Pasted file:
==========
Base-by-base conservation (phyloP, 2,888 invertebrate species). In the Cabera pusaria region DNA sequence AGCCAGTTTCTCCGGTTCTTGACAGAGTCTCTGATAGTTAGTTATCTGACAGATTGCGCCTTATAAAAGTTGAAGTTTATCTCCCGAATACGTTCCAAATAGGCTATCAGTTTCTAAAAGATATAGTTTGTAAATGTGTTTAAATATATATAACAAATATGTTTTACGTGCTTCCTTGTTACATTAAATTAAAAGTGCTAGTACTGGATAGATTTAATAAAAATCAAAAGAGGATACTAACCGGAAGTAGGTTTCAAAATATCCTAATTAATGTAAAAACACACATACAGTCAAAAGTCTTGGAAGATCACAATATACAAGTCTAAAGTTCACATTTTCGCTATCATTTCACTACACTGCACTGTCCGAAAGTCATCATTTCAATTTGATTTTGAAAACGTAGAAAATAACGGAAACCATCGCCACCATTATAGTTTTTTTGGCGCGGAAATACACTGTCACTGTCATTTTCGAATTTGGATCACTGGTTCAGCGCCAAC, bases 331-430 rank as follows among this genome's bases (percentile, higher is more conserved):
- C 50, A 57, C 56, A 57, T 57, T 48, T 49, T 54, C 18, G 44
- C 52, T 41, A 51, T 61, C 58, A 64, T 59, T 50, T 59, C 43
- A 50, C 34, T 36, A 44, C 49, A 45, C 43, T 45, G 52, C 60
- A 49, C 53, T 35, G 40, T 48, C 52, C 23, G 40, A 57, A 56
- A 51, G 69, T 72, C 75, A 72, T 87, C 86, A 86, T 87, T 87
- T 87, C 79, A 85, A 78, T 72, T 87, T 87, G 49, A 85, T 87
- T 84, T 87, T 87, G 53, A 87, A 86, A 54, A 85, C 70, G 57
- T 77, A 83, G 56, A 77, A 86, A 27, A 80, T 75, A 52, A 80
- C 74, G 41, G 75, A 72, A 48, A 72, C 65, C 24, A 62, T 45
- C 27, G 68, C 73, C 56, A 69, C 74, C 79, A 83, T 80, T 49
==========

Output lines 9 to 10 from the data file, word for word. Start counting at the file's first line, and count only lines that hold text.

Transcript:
- T 77, A 83, G 56, A 77, A 86, A 27, A 80, T 75, A 52, A 80
- C 74, G 41, G 75, A 72, A 48, A 72, C 65, C 24, A 62, T 45